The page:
Enzo Ferrari called the Series I Jaguar E-type “the most beautiful car ever made,” but the E-type coupe doesn’t get nearly the attention of its convertible counterpart.  Chip Foose has plans to change that. Before our eyes, he’ll transform the E-type coupe into a streetwise sports car with even sleeker design elements.

Chip starts by putting the E-type’s side profile on paper, then gives it a lower greenhouse, more substantial rocker panels and a lowered stance. Of course, he keeps the Jaguar’s signature cab-backward body, thin chrome bumpers, and fastback roofline, but Chip also envisions a faster A-pillar with a less extreme wrap to the windscreen.  Larger wire spoke wheels, cooling vents behind the front wheels, the deletion of vertical bumperettes, and relocated taillights complete the concept. Now that’s how you make an already clean design even cleaner.

Without a doubt, Foose took a nearly six-decade-old design and brought it up to today’s standards. Did he do this classic design justice? Tell us in the comments below; we’d love to hear your thoughts.

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Chip Foose Archives | Hagerty Media

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Released as Ford’s answer to Jeep’s CJ-5 and the International Harvester Scout, the first-generation Ford Bronco was a light truck in the purest form: a practical, functional, simple vehicle intended for on- and off-road duty. The clean body lines, minimalist interior, removable doors/roof, and fold-down windscreen made no pretensions to style or luxury; at its core it was a functional design.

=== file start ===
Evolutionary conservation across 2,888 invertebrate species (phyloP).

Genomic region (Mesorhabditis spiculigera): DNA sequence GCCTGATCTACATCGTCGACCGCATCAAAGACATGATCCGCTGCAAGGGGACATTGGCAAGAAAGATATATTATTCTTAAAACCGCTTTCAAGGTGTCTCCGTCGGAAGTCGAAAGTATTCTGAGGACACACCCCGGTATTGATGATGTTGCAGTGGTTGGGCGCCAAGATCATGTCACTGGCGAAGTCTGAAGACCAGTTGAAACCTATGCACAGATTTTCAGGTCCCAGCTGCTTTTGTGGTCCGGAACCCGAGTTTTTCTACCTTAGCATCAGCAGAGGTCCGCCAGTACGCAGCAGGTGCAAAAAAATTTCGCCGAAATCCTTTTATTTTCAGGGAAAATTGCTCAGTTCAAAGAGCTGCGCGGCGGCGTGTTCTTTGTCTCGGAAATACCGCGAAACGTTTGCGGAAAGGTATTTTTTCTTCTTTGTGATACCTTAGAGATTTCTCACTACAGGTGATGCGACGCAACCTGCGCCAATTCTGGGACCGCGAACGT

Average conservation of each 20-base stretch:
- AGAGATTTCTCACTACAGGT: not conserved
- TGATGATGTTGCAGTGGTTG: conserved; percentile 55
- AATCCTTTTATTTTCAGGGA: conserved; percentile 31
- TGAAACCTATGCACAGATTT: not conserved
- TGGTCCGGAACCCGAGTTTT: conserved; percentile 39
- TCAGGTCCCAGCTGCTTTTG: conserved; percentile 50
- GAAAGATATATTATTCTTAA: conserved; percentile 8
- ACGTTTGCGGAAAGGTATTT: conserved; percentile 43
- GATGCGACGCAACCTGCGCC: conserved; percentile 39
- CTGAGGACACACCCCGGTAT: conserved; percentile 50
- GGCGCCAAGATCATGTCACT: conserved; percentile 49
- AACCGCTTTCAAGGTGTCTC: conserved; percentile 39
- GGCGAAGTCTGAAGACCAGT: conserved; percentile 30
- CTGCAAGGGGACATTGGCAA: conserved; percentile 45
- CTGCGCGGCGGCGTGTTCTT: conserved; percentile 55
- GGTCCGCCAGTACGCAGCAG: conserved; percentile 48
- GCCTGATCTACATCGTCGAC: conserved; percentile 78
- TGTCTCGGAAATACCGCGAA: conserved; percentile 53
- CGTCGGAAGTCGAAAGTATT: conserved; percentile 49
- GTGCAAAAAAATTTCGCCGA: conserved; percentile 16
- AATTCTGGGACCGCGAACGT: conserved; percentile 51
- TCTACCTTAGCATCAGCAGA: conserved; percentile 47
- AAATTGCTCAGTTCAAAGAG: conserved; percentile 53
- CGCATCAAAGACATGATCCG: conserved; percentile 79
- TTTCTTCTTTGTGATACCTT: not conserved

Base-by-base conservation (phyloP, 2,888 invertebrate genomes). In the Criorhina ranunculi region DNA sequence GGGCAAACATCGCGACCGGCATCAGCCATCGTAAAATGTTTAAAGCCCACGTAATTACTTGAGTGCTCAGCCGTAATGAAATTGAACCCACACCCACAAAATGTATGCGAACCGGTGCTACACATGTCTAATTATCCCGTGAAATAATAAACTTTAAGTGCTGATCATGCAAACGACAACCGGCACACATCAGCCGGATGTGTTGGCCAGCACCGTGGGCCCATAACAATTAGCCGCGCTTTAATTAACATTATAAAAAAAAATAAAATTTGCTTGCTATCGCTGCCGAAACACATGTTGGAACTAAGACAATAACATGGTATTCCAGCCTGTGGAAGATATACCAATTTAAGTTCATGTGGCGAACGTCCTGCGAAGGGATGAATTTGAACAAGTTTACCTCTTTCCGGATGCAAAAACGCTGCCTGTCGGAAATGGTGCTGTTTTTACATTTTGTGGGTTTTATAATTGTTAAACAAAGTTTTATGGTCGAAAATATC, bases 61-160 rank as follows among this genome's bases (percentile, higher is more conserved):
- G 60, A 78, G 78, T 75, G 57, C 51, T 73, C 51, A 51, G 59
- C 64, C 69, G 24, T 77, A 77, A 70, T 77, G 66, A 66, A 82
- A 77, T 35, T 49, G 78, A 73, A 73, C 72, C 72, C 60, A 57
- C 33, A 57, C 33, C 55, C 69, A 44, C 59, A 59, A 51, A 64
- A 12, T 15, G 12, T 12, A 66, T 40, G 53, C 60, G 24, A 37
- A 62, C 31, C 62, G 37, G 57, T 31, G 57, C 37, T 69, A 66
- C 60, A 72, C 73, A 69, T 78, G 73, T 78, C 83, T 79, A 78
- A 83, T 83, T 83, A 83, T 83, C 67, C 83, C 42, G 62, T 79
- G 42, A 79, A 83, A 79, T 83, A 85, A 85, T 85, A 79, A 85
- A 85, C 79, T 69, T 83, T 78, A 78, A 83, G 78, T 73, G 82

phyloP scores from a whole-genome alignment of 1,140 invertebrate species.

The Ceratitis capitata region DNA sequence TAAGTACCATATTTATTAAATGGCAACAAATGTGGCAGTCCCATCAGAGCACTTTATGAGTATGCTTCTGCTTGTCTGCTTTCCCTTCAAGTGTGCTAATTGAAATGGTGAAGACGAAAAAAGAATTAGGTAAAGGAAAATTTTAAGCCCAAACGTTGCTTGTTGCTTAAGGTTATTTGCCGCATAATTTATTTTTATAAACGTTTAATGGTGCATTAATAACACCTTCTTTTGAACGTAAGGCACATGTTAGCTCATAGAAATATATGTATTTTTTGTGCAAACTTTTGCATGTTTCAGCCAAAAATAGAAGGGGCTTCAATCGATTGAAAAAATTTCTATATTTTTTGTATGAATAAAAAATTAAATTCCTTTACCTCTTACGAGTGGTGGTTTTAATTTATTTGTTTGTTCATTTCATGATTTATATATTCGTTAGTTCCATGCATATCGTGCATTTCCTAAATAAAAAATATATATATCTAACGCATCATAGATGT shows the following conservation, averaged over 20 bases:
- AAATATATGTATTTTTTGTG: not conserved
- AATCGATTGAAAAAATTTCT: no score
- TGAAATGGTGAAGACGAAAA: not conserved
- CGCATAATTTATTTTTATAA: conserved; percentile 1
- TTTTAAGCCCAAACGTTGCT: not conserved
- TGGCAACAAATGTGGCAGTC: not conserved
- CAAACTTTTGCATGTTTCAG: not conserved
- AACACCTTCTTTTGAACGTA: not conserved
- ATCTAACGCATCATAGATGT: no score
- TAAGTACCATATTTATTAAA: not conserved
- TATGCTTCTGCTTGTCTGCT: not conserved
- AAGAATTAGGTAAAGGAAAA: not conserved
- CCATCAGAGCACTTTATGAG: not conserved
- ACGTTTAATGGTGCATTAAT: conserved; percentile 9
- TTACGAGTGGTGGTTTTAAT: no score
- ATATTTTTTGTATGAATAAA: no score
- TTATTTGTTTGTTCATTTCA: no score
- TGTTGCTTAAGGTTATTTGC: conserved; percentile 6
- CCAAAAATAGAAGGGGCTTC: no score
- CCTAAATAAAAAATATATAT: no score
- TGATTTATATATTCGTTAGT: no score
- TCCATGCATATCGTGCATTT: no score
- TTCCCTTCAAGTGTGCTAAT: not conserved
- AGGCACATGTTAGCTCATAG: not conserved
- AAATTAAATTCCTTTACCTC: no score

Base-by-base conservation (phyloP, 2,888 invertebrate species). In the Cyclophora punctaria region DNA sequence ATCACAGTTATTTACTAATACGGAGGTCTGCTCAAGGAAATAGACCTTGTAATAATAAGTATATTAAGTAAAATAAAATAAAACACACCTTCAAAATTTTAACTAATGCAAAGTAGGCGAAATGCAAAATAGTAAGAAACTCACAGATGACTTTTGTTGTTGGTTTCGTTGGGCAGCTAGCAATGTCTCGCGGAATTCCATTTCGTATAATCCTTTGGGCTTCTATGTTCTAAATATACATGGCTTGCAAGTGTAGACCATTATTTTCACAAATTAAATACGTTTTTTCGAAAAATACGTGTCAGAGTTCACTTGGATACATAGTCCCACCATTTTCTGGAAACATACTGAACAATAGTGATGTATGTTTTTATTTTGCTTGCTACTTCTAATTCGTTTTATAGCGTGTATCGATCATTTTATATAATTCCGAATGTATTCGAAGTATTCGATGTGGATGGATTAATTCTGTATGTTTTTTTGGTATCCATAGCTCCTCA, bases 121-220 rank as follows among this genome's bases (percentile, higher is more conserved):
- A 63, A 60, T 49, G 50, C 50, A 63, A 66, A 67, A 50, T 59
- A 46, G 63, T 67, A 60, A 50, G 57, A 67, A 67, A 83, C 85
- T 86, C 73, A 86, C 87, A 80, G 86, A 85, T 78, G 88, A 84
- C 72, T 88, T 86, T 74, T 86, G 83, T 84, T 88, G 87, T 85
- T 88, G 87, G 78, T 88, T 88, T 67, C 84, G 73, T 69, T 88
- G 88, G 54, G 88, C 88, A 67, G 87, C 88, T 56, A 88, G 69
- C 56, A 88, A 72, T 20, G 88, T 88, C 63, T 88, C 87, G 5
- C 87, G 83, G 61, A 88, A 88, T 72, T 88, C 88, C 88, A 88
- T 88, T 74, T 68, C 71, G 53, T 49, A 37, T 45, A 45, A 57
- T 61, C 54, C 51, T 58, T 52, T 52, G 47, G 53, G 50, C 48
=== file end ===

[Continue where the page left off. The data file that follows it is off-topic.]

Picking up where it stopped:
Chip Foose understands the first-gen Bronco’s purity of design and appreciates why this off-roader is a highly prized collectible vehicle. But Foose re-imagines the Bronco as a street-savvy cruiser with a high-performance chassis swap, raked hot-rod stance, and a sleeker windshield.  After laying down the basic proportions on paper, Chip begins to tweak the Bronco’s design into a street-worthy custom creation.

As Foose fills out his design, you’ll note the unique windshield and more sporty A-pillar, a slammed-to-the-ground chassis, larger wheels, a hot-rod style billet aluminum grille, 1969 Mustang hood scoop, racing stripes, and a modest spoiler at the rear.  Chip’s design is rendered in classic Shelby Mustang white with blue stripes, which lets the Bronco’s minimalist body speak for itself.

While purists will have their own thoughts about this concept, Foose took everything below the windshield (i.e. the most timeless part of the Bronco) and ushered in a new era of performance and style with time-tested upgrades and a far sleeker windshield for a thoroughly modern interpretation of the Ford Bronco.  That isn’t too far off from the Ford’s vision for the upcoming Bronco, is it?  Sound off in the comments below; we’d love to hear your thoughts.

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